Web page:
Diesel engines are popular on both models, with lots of low-down muscle when accelerating and strong long-range economy. Again, the A4's 35 TDI engine undercuts the Mercedes on both power and price but still feels like a good match for the Audi, so is easy to recommend. Just be mindful that diesels need the occasional longer journey to avoid DPF issues.

All C-Classes are automatic only now, but you'll still find quite a few A4s with manual gearboxes. Audi's manual shifter is a pleasure to use, with an easy, positive action, but we'd still pick an auto if pressed because we think it suits the car's effortless persona better. Progressively more power is available higher up both cars' ranges, including the spicy Mercedes C43 AMG and Audi S4, or the positively frightening C63 S and RS4 – all have far more performance than any sensible person would need on the road, making them a hoot to drive.


Mercedes C-Class vs Audi A4 side
Mercedes C-Class (left) vs Audi A4 (right)

Behind the wheel, you'd need to be something of a connoisseur to tell many meaningful differences between the two cars. They both feel generally safe and predictable, with a fine balance between handling and ride comfort – neither feeling too sporty, or too soft and wobbly, either.

The C-Class feels, to us, like it's set up a fraction more comfortable than the Audi, with a touch more absorption over big bumps, and a little more sway to its body motions as it cancels those bumps out. That translates to a slightly softer response at the wheel through corners as the C-Class's weight leans over to the outside edge but, again, you simply won't notice or appreciate these fine differences while driving in the real world.

To that end, the Audi is actually the slightly more engaging car to drive. It has keener responses as you drive more aggressively and seemingly endless grip, whether you choose a standard two-wheel-drive version or one with optional quattro all-wheel drive. It is a spot firmer than the C-Class but still has plenty of compliance to deal with potholes and speed bumps.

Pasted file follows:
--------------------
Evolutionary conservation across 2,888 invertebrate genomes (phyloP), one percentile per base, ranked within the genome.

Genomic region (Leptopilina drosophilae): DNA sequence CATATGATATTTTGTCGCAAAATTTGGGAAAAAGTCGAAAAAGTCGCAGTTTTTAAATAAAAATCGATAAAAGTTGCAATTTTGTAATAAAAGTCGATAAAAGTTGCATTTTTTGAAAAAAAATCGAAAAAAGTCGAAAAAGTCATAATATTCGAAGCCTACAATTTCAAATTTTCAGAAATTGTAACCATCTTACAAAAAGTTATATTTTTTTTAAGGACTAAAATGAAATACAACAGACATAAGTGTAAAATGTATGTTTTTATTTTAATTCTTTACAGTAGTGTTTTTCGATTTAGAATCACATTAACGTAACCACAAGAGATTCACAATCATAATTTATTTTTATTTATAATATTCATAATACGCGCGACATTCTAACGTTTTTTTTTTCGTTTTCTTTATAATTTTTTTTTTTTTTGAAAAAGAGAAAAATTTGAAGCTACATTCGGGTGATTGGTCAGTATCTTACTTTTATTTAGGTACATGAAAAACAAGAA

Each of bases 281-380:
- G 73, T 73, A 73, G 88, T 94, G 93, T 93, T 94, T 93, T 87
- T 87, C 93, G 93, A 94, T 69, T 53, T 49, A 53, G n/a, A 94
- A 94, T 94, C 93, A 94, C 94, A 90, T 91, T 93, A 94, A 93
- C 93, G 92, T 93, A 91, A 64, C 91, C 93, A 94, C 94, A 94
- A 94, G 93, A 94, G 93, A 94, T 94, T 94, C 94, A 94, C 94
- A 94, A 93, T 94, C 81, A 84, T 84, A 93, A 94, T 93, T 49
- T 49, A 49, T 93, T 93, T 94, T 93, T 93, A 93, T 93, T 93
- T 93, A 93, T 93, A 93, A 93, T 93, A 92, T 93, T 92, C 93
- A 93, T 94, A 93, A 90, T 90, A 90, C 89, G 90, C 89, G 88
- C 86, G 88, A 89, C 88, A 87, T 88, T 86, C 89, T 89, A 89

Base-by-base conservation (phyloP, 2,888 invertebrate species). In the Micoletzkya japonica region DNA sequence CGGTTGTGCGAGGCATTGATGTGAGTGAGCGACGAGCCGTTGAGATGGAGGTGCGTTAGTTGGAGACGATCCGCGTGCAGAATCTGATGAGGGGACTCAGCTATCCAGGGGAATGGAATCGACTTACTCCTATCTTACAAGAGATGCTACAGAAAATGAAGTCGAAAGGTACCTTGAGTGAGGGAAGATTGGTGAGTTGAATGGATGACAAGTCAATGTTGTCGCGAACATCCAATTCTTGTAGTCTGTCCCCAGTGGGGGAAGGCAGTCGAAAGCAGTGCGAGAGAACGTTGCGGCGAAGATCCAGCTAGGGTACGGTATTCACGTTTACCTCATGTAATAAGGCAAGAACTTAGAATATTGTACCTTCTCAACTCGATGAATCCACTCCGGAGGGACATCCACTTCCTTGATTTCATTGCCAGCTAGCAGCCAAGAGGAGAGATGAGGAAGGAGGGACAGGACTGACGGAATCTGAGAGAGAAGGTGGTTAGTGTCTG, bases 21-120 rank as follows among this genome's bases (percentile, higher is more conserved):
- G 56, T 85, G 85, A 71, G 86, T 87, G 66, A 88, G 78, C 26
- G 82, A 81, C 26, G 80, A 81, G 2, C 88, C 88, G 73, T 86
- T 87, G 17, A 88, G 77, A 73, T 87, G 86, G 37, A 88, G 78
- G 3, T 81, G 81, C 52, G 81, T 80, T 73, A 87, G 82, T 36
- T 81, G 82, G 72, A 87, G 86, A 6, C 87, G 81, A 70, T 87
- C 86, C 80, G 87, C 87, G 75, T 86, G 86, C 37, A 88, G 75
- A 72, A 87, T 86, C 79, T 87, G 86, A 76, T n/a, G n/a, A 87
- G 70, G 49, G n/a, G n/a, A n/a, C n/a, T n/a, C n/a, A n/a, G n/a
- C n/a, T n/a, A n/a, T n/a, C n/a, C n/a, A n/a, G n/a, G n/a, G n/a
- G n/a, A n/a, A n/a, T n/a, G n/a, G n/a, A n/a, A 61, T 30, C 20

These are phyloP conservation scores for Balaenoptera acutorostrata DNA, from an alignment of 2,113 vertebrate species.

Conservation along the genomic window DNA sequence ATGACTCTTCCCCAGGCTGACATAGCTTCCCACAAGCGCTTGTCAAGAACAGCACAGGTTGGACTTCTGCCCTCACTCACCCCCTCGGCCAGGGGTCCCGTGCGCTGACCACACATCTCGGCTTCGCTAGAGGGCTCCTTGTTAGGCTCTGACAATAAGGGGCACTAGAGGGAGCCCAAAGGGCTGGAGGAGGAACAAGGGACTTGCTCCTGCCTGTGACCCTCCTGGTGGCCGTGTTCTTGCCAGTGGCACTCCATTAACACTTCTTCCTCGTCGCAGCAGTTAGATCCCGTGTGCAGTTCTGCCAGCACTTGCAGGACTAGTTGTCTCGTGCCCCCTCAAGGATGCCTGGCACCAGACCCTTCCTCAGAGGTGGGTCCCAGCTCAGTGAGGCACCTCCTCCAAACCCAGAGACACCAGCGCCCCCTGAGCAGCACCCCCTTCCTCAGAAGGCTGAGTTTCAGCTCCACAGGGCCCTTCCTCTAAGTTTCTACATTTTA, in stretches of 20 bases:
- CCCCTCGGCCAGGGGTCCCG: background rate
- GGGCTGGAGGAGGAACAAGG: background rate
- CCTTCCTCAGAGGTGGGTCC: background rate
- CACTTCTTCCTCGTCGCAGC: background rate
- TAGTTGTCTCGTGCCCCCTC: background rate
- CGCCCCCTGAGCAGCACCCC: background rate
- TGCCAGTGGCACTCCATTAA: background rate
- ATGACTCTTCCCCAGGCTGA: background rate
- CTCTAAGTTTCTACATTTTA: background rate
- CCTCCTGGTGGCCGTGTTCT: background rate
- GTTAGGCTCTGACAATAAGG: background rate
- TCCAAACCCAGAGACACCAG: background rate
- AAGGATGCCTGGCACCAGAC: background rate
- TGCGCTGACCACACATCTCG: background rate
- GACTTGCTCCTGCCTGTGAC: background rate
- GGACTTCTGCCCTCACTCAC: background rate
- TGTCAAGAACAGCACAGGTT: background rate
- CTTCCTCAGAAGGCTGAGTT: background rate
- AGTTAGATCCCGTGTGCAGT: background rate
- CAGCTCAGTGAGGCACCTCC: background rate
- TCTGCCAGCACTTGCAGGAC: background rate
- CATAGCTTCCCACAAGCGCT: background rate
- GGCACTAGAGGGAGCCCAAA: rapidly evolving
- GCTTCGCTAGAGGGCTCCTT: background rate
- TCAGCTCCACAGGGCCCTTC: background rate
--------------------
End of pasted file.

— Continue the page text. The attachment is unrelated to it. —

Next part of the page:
Value and reliability 

Mercedes C-Class vs Audi A4 rear seats
Mercedes C-Class (left) vs Audi A4 (right)

The value-for-money argument for both the C-Class and A4 has already been won. These cars have similar levels of practicality as modern SUVs – especially in estate form – but cost thousands of pounds less to buy. That makes them a cost-effective route into premium-car ownership.

Compared to each other, prices are remarkably close on the used market. Age, spec and mileage will play a much larger role in determining which car is more affordable, rather than the badge on the bonnet. That means you can freely choose the car you prefer, without stressing over which model will save you a few extra pounds here or there.

Both brands score mid-table results in reliability surveys. Respondents rarely flag up serious mechanical problems but both cars come loaded with lots on-board equipment, which means more potential points of failure further down the line compared to simpler, more affordable models. You can offset any concerns by buying an extended warranty with either car, to protect you from the cost of unexpected repairs.

Which is best?

Mercedes C-Class vs Audi A4 rear three quarter
Mercedes C-Class (left) vs Audi A4 (right)

These cars are close competitors – so close that the differences between them aren't great enough that you can pick a clear winner. The Mercedes is a touch more luxurious and comfortable, but the Audi is a fraction better to drive with better everyday usability.

Either way, the desirable badge on the bonnet and the relative clamour over SUVs means these saloons are a smart way to put a posh car on your drive. You don't pay a premium for a faux off-roader and their slow depreciation means monthly PCP costs are competitive.

Find out how much you could save by buying or financing a used Mercedes C-Class or used Audi A4 from Motorpoint. For more info, read our in-depth Mercedes C-Class review or our Audi A4 review.